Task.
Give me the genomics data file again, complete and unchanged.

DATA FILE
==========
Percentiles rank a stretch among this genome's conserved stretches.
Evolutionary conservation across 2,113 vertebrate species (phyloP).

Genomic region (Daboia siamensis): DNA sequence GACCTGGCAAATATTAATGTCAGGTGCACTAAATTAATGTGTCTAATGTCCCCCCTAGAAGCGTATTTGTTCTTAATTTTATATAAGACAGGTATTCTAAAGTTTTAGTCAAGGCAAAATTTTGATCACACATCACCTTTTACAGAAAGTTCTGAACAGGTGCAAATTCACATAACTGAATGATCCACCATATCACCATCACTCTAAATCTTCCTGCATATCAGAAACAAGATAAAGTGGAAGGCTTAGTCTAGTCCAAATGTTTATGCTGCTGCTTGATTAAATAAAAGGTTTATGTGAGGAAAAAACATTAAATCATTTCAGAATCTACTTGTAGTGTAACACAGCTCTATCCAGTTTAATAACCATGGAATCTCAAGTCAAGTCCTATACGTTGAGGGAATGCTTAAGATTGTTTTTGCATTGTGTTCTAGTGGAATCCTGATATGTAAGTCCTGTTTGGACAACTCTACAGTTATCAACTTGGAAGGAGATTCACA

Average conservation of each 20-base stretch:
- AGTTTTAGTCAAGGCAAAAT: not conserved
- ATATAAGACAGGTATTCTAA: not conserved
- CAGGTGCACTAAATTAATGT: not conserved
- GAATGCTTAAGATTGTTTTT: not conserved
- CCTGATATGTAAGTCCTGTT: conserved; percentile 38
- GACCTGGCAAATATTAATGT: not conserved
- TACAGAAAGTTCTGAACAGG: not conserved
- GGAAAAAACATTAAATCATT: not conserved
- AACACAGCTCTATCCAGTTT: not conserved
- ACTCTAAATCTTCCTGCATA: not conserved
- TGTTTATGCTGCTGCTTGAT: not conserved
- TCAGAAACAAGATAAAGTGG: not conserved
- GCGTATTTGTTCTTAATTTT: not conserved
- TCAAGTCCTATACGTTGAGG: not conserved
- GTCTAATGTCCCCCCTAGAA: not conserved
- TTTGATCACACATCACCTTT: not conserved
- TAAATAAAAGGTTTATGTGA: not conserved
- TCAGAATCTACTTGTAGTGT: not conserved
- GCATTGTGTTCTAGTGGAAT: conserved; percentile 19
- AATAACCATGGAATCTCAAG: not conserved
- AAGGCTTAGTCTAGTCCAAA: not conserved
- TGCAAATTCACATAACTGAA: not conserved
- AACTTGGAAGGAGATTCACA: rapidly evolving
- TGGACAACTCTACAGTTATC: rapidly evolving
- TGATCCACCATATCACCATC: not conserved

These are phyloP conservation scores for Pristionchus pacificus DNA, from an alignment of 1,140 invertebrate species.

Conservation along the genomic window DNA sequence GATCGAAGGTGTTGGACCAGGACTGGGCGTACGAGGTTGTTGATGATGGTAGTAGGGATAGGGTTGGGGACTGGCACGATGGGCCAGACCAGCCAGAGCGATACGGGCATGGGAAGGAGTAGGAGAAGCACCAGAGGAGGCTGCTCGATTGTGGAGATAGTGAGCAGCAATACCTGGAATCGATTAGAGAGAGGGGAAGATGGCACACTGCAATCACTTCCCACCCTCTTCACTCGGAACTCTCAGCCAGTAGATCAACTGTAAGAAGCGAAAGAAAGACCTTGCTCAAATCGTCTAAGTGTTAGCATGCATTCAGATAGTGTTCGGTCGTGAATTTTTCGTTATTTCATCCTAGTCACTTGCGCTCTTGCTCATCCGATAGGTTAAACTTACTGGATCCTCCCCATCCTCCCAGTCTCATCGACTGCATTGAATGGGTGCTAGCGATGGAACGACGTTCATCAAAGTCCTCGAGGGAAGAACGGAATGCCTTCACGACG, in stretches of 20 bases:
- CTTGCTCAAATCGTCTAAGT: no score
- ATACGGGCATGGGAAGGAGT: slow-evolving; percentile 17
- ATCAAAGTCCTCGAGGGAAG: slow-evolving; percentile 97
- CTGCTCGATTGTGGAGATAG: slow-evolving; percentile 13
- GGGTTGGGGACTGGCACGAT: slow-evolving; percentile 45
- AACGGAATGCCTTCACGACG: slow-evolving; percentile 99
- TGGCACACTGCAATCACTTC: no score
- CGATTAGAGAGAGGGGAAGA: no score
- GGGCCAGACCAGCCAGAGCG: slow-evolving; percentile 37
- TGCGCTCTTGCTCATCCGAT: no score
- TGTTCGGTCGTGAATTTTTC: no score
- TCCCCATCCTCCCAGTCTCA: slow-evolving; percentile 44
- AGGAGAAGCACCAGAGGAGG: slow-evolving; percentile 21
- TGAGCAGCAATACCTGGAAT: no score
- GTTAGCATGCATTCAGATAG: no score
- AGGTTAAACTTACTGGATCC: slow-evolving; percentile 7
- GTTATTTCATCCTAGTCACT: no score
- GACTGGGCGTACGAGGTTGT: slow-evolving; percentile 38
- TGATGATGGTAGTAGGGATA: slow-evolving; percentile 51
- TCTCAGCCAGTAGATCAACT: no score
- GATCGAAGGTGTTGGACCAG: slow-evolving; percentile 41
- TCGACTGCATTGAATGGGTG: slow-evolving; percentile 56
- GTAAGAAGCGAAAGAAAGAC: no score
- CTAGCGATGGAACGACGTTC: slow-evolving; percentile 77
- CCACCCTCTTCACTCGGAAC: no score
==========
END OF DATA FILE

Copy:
Percentiles rank a stretch among this genome's conserved stretches.
Evolutionary conservation across 2,113 vertebrate species (phyloP).

Genomic region (Daboia siamensis): DNA sequence GACCTGGCAAATATTAATGTCAGGTGCACTAAATTAATGTGTCTAATGTCCCCCCTAGAAGCGTATTTGTTCTTAATTTTATATAAGACAGGTATTCTAAAGTTTTAGTCAAGGCAAAATTTTGATCACACATCACCTTTTACAGAAAGTTCTGAACAGGTGCAAATTCACATAACTGAATGATCCACCATATCACCATCACTCTAAATCTTCCTGCATATCAGAAACAAGATAAAGTGGAAGGCTTAGTCTAGTCCAAATGTTTATGCTGCTGCTTGATTAAATAAAAGGTTTATGTGAGGAAAAAACATTAAATCATTTCAGAATCTACTTGTAGTGTAACACAGCTCTATCCAGTTTAATAACCATGGAATCTCAAGTCAAGTCCTATACGTTGAGGGAATGCTTAAGATTGTTTTTGCATTGTGTTCTAGTGGAATCCTGATATGTAAGTCCTGTTTGGACAACTCTACAGTTATCAACTTGGAAGGAGATTCACA

Average conservation of each 20-base stretch:
- AGTTTTAGTCAAGGCAAAAT: not conserved
- ATATAAGACAGGTATTCTAA: not conserved
- CAGGTGCACTAAATTAATGT: not conserved
- GAATGCTTAAGATTGTTTTT: not conserved
- CCTGATATGTAAGTCCTGTT: conserved; percentile 38
- GACCTGGCAAATATTAATGT: not conserved
- TACAGAAAGTTCTGAACAGG: not conserved
- GGAAAAAACATTAAATCATT: not conserved
- AACACAGCTCTATCCAGTTT: not conserved
- ACTCTAAATCTTCCTGCATA: not conserved
- TGTTTATGCTGCTGCTTGAT: not conserved
- TCAGAAACAAGATAAAGTGG: not conserved
- GCGTATTTGTTCTTAATTTT: not conserved
- TCAAGTCCTATACGTTGAGG: not conserved
- GTCTAATGTCCCCCCTAGAA: not conserved
- TTTGATCACACATCACCTTT: not conserved
- TAAATAAAAGGTTTATGTGA: not conserved
- TCAGAATCTACTTGTAGTGT: not conserved
- GCATTGTGTTCTAGTGGAAT: conserved; percentile 19
- AATAACCATGGAATCTCAAG: not conserved
- AAGGCTTAGTCTAGTCCAAA: not conserved
- TGCAAATTCACATAACTGAA: not conserved
- AACTTGGAAGGAGATTCACA: rapidly evolving
- TGGACAACTCTACAGTTATC: rapidly evolving
- TGATCCACCATATCACCATC: not conserved

These are phyloP conservation scores for Pristionchus pacificus DNA, from an alignment of 1,140 invertebrate species.

Conservation along the genomic window DNA sequence GATCGAAGGTGTTGGACCAGGACTGGGCGTACGAGGTTGTTGATGATGGTAGTAGGGATAGGGTTGGGGACTGGCACGATGGGCCAGACCAGCCAGAGCGATACGGGCATGGGAAGGAGTAGGAGAAGCACCAGAGGAGGCTGCTCGATTGTGGAGATAGTGAGCAGCAATACCTGGAATCGATTAGAGAGAGGGGAAGATGGCACACTGCAATCACTTCCCACCCTCTTCACTCGGAACTCTCAGCCAGTAGATCAACTGTAAGAAGCGAAAGAAAGACCTTGCTCAAATCGTCTAAGTGTTAGCATGCATTCAGATAGTGTTCGGTCGTGAATTTTTCGTTATTTCATCCTAGTCACTTGCGCTCTTGCTCATCCGATAGGTTAAACTTACTGGATCCTCCCCATCCTCCCAGTCTCATCGACTGCATTGAATGGGTGCTAGCGATGGAACGACGTTCATCAAAGTCCTCGAGGGAAGAACGGAATGCCTTCACGACG, in stretches of 20 bases:
- CTTGCTCAAATCGTCTAAGT: no score
- ATACGGGCATGGGAAGGAGT: slow-evolving; percentile 17
- ATCAAAGTCCTCGAGGGAAG: slow-evolving; percentile 97
- CTGCTCGATTGTGGAGATAG: slow-evolving; percentile 13
- GGGTTGGGGACTGGCACGAT: slow-evolving; percentile 45
- AACGGAATGCCTTCACGACG: slow-evolving; percentile 99
- TGGCACACTGCAATCACTTC: no score
- CGATTAGAGAGAGGGGAAGA: no score
- GGGCCAGACCAGCCAGAGCG: slow-evolving; percentile 37
- TGCGCTCTTGCTCATCCGAT: no score
- TGTTCGGTCGTGAATTTTTC: no score
- TCCCCATCCTCCCAGTCTCA: slow-evolving; percentile 44
- AGGAGAAGCACCAGAGGAGG: slow-evolving; percentile 21
- TGAGCAGCAATACCTGGAAT: no score
- GTTAGCATGCATTCAGATAG: no score
- AGGTTAAACTTACTGGATCC: slow-evolving; percentile 7
- GTTATTTCATCCTAGTCACT: no score
- GACTGGGCGTACGAGGTTGT: slow-evolving; percentile 38
- TGATGATGGTAGTAGGGATA: slow-evolving; percentile 51
- TCTCAGCCAGTAGATCAACT: no score
- GATCGAAGGTGTTGGACCAG: slow-evolving; percentile 41
- TCGACTGCATTGAATGGGTG: slow-evolving; percentile 56
- GTAAGAAGCGAAAGAAAGAC: no score
- CTAGCGATGGAACGACGTTC: slow-evolving; percentile 77
- CCACCCTCTTCACTCGGAAC: no score